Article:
Editorial: Water officials should put sugar land buy on March agenda

Editorial: Water officials should put sugar land buy on March agenda

Categories: Uncategorized

Palm Beach Post – 

For all the South Florida residents who will benefit if the state buys sugar industry land south of Lake Okeechobee, frustrations mount.

The land would be used to store the lake’s excess water, clean it and send it south to the Everglades National Park. It’s the most important piece of the Everglades restoration puzzle. If Florida doesn’t use its option to buy the land now, it’s not likely to happen.

Residents tried to talk to the South Florida Water Management District Board last week. On Wednesday, they traveled to Tallahassee in busloads to rally on the steps of the state capitol and urge Gov. Rick Scott to “send the water south.” A representative of Martin County’s “River Kidz,” a children’s group of river advocates, spoke to a Florida Senate committee with the same message.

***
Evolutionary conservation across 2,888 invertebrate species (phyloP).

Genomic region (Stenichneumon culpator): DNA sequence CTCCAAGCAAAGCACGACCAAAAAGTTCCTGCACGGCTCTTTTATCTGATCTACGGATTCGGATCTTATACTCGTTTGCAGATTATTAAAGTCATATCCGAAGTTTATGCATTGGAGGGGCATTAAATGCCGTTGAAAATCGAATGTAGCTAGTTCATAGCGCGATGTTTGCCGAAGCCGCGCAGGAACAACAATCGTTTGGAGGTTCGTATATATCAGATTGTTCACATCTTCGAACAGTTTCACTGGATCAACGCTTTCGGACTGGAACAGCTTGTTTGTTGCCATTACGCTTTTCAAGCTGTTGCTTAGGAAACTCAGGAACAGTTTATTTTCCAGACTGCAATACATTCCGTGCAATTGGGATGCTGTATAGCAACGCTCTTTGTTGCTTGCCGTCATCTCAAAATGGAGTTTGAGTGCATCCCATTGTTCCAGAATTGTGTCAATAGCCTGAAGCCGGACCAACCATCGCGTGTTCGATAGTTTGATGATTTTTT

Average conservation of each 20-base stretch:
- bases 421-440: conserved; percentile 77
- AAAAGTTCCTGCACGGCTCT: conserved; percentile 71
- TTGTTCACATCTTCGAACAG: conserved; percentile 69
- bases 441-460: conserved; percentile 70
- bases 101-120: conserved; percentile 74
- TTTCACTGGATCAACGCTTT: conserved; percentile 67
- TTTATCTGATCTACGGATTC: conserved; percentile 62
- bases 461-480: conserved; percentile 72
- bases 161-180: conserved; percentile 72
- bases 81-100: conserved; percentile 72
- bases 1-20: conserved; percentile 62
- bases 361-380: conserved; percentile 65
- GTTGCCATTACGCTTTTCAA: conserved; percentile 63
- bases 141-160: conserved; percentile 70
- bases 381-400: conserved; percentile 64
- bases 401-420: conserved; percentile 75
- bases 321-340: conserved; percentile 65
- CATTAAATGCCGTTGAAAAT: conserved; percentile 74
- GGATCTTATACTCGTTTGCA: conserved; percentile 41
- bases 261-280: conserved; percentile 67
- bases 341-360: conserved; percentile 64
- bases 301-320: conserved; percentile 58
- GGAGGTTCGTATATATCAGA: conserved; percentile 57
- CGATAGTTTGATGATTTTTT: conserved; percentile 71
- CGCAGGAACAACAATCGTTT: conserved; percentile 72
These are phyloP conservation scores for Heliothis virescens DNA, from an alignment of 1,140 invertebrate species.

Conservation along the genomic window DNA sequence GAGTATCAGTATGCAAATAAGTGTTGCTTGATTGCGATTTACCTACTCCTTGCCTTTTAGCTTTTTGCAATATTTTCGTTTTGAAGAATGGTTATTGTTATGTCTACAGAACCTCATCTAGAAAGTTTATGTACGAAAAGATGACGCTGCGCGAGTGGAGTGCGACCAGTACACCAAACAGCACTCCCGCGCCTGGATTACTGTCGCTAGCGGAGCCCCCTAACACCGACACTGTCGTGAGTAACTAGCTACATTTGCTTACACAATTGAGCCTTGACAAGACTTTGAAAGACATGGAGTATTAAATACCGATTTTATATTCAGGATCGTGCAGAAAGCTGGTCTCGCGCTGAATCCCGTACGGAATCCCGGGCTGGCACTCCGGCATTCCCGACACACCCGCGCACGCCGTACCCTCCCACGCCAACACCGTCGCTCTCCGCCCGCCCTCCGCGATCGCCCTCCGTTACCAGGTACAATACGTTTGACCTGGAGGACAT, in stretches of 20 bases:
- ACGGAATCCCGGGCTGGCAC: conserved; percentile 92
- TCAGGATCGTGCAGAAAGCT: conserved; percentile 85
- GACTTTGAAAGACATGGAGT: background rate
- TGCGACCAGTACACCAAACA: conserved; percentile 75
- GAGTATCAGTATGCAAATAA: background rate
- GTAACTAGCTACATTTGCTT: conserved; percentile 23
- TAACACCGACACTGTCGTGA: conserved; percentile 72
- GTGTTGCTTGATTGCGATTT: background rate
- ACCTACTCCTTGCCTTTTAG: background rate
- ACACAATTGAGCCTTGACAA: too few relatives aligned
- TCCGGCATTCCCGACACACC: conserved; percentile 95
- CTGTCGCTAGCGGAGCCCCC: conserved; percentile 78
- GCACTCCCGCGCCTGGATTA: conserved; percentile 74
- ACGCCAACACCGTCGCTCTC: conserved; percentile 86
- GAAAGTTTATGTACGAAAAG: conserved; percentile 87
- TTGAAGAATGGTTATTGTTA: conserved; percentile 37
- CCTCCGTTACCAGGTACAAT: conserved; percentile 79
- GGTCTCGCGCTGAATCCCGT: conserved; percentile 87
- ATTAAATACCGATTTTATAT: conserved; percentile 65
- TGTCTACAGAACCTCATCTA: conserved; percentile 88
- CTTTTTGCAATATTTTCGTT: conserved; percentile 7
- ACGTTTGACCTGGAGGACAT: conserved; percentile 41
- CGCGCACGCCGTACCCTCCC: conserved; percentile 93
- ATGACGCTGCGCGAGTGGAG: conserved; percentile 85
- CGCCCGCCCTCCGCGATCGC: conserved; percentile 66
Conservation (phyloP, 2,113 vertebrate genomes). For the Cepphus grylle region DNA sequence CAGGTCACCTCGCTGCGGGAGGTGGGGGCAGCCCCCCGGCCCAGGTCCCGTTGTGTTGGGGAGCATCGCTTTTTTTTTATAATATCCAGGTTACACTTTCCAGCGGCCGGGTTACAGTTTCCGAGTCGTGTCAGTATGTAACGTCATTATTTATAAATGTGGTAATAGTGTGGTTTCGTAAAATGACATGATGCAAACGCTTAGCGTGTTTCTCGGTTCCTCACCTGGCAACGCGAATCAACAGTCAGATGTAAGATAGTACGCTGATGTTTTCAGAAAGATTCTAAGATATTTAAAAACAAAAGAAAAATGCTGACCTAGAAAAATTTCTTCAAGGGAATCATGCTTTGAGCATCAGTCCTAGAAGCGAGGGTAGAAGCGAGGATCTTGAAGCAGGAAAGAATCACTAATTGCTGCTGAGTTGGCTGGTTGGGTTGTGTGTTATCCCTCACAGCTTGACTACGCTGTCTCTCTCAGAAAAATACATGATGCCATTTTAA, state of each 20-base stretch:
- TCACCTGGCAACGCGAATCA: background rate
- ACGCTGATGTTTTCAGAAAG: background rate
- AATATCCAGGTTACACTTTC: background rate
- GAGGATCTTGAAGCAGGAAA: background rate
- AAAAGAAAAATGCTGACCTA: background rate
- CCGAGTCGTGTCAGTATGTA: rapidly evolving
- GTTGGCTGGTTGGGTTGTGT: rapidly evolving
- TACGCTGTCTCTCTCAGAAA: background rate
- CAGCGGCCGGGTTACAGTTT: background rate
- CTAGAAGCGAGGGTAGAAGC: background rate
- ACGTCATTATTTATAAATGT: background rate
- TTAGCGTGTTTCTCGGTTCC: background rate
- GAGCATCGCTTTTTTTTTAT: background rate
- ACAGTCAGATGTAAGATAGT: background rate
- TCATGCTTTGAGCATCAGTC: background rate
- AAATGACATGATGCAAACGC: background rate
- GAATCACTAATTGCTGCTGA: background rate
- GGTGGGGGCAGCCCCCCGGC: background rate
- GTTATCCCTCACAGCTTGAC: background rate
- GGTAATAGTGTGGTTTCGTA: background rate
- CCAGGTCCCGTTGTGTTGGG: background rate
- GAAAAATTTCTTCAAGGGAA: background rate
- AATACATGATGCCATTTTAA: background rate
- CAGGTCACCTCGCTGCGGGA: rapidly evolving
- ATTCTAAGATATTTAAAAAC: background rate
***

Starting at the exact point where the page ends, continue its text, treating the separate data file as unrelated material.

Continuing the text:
Officials don’t want to hear it. Water district governing board members insulted dozens of residents from Martin, Palm Beach, Broward and Miami-Dade counties who asked the board to put buying the land on its March meeting agenda.

The board members talked down to residents, many of whom are experts in Everglades matters, suggesting they are either uninformed or too dense to understand the problems. The board refused even to schedule a discussion about buying U.S. Sugar Corp.’s 46,000 acres south of the lake, or at least a portion of it.

Last week, Florida House Speaker Steve Crisafulli told Scripps/Tampa Tribune Capital Bureau reporters that he opposes the land buy, and that the state should concentrate on managing and preserving land it already owns rather than buying more.

Apparently, he’s forgotten that 75 percent of voters approved a water and land conservation amendment for just that purpose — buying conservation lands.

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